By Devasena Inupakutika and Steve Crouch, Software Sustainability Institute, and Richard Bradshaw, University of Southampton.
As a part of their research, Jonathan Essex’s Research Group developed ProtoMS, a biomolecular simulation software that allows the simple development of methods for the calculation of relative protein/ligand binding free energies. The Software Sustainability Institute worked with them as part of an Open Call project to develop a test strategy and Python test suite, and to verify the operation of the ProtoMS software as an overall product. The great news is that the latest release now includes the test suite and has already found some interesting issues which have been resolved.
A firm and stable unit test suite is crucial for ongoing development in large projects. Writing unit tests adds value to a project while reducing the cost of code changes. With our aim to explore the software for its accessibility and usability and how to adopt a decentralised approach that can reduce strain on further development, we examined each unit of the ProtoMS Python code separately.
The first thing on Google’s “What we believe” list of Ten things we know to be true is: Focus on the user and all else will follow. Thus, unit tests that focus on real user applications scenarios make sense. Hence, a test strategy was devised after conducting the development review of the software from the user and developer perspective.
Developing the test suite
Based at Southampton, the ProtoMS team put together sets of reference data for test cases and documented the overall setup, simulation and analysis testing strategy along with the end-to-end information flow in the software for development of the test suite. During the whole test suite development process, we ran different applications and use-cases ensuring that those units work together at every step.
The team also supports Intel compilers with ProtoMS. We checked for the consistency and correctness of the test suite results with both Intel and GNU compilers, with the hope that eventually we have a set of tests that the ProtoMS team is confident with and that are passed with both sets of compilers and the default compilation options. During the development of these aspects of the test suite, a couple of compiler-specific bugs and formatting issues with Intel compilers popped up which were readily fixed.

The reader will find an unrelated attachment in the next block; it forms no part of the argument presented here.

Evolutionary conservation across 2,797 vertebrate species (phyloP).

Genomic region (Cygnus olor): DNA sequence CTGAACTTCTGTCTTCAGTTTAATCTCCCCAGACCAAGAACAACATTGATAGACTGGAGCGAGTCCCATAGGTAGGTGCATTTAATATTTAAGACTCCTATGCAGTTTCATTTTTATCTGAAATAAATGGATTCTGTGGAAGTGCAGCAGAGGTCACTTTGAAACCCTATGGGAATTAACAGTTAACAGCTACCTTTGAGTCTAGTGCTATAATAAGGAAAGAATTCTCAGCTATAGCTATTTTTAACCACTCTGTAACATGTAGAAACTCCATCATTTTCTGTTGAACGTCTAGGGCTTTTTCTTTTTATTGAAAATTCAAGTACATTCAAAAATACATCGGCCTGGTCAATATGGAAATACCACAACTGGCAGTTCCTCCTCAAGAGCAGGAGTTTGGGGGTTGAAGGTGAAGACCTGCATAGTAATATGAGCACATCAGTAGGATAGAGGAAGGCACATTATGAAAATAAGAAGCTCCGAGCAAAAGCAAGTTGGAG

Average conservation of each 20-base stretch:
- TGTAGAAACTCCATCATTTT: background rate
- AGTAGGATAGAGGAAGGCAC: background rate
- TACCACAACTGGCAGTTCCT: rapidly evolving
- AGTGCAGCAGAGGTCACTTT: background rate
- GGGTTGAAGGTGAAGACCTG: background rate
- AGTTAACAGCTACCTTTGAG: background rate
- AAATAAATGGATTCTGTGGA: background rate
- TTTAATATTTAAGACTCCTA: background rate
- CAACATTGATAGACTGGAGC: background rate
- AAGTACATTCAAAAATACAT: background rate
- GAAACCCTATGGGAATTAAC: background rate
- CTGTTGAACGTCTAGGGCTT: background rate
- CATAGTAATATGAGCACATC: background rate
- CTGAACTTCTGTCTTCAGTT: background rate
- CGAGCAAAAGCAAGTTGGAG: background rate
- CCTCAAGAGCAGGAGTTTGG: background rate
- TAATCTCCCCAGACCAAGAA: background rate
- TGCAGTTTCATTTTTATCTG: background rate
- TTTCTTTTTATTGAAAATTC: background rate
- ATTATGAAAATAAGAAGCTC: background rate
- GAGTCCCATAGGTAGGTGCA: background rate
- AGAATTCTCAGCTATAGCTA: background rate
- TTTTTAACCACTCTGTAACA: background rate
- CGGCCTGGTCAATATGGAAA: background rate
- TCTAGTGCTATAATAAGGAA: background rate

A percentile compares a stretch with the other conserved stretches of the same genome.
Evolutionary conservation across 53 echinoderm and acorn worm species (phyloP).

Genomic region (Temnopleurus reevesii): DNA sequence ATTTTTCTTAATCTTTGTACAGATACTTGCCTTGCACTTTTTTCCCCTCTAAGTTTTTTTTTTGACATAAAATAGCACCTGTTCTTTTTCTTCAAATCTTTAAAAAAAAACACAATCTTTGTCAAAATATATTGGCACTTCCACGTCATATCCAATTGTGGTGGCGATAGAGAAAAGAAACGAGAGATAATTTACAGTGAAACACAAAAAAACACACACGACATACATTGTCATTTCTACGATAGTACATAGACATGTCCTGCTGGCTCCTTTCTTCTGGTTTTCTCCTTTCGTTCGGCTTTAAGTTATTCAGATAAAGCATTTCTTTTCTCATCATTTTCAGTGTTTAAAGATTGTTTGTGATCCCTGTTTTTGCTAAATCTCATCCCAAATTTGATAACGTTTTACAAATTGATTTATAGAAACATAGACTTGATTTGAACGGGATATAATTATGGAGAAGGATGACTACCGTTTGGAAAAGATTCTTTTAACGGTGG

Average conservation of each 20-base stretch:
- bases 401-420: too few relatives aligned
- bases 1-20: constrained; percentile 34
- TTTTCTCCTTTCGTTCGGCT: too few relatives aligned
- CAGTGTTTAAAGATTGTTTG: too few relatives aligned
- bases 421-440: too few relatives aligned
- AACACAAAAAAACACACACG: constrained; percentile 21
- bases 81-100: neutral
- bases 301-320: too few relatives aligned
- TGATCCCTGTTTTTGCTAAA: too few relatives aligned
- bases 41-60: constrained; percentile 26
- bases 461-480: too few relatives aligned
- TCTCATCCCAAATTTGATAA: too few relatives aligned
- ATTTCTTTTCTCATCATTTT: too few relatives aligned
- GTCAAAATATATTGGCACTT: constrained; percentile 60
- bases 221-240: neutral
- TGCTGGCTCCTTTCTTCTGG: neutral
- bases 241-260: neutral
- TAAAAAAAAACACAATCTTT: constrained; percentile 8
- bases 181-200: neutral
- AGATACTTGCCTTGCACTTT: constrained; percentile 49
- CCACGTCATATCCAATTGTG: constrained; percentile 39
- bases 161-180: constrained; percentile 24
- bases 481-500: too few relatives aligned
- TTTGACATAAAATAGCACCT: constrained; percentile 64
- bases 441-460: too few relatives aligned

Richard asked us to include some profiling of the routines touched by the developed test suite. We included the record of the coverage of the test suite at the end of the project. Details of the coverage have helped them find gaps or routines that haven’t been tested yet and can be used as information by future developers in identifying other uses that might fill these gaps.
Tests to understand behaviour
The suite of the unit tests helped the ProtoMS team in understanding the behaviour of the existing features, fixing bugs, and further documenting their design. It also made it easier to expand their code and continue to ensure that changes to the code will not break existing features. They said that “by running through the tests, we identified a few old bugs in the ProtoMS Fortran code”. Richard also commented that “I’m pleased to say everything now passes, across multiple platforms, and is ready for release!”
The ProtoMS team was very engaged in the collaboration, and helped me in getting a clear view of ProtoMS architecture, tools, functionality, and applications at every step throughout the review and test suite implementation. Issues highlighted and the recommendations made during the review have already been addressed and made publicly available. The test suite was incorporated into the last public version of ProtoMS. They also say that work has already begun to extend the test suite to cover new developments in the ProtoMS code base, and, of course, we look forward to hearing about the ProtoMS team’s experiences with the test suite in the future.
Image courtesy of Richard Bradshaw.